USNORTHCOM prepared for hurricane response
Aug. 29, 2007
By Petty Officer 1st Class Joaquin Juatai
August 29 marks the second anniversary of Hurricane Katrina’s devastating landfall on the Gulf Coast. Local, state, federal and military responders rushed to New Orleans, one of the most devastated areas, to offer rescue, aid and clean up in the aftermath of the storm.
U.S. Northern Command is responsible for the Department of Defense’s role in response to a disaster such as Hurricane Katrina. In that role, USNORTHCOM coordinates movement of equipment and personnel in support of the primary responding agency, whether that is the Federal Emergency Response Management Agency, the National Guard or another primary responding agency.
“Hurricane Katrina’s impact on this country was unprecedented. There are still many of our fellow Americans whose lives still haven’t returned to normal,” said Gen. Gene Renuart, commander of North American Aerospace Defense Command and USNORTHCOM. “It will take many years for the Gulf Coast to fully recover.
“The United States military was deeply involved in the response to the hurricane and subsequent flooding,” Renuart said. “While our Soldiers, Sailors, Airmen, and Marines helped thousands of people, we also learned many lessons.”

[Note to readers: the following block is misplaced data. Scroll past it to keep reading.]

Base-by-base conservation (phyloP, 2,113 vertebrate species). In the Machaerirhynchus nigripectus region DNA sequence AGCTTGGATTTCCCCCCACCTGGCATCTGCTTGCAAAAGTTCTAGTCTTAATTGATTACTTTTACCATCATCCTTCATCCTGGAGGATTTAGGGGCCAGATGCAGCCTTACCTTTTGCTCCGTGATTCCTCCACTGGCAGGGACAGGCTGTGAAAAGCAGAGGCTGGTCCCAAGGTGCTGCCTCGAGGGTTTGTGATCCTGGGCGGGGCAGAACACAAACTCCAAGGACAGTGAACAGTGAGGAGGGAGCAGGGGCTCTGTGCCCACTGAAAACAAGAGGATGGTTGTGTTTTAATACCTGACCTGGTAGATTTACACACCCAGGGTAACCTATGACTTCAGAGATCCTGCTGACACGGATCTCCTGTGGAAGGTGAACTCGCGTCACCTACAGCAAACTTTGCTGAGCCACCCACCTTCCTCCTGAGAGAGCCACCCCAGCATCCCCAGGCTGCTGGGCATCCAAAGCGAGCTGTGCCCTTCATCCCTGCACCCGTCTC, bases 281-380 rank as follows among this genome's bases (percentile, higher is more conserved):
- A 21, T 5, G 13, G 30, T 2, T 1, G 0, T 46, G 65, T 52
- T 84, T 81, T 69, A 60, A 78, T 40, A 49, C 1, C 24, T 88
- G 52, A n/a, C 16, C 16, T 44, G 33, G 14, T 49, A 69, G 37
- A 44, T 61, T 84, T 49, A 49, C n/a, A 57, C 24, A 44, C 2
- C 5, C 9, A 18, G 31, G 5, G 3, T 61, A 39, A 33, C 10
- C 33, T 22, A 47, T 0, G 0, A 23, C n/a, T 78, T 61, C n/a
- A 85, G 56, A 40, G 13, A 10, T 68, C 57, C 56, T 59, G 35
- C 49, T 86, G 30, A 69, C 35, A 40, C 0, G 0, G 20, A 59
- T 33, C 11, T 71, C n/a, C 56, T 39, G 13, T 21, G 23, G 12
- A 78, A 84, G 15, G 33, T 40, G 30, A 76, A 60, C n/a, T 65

According to Renuart, USNORTHCOM has been using the lessons learned from Katrina to modify plans to respond to both natural disasters and potential terrorist actions.
“We have been conducting exercises and working with our federal partners to be better prepared for a future catastrophe,” Renuart said.
Since Katrina, USNORTHCOM has pursued a robust planning and training program, developing and testing concepts of operation and response to a disaster such as a hurricane.
Personnel at the command have identified many of the resources that may be needed during a disaster and established a process to move them quicker.
The command has continued to work with other federal agencies to improve the overall federal response.
USNORTHCOM is ready to help federal, state and local officials to be prepared for a major hurricane and to be successful at conducting response operations, if necessary and requested by the primary responding agency. Some of the ways these objectives are being achieved are:
The mission of USNORTHCOM is homeland defense and civil support. The command conducts operations to deter, prevent, defeat and mitigate threats and aggression aimed at the United States, its territories and interests within the assigned area of responsibility and, as directed by the President or Secretary of Defense, provides military assistance to civil authorities including consequence management operations.
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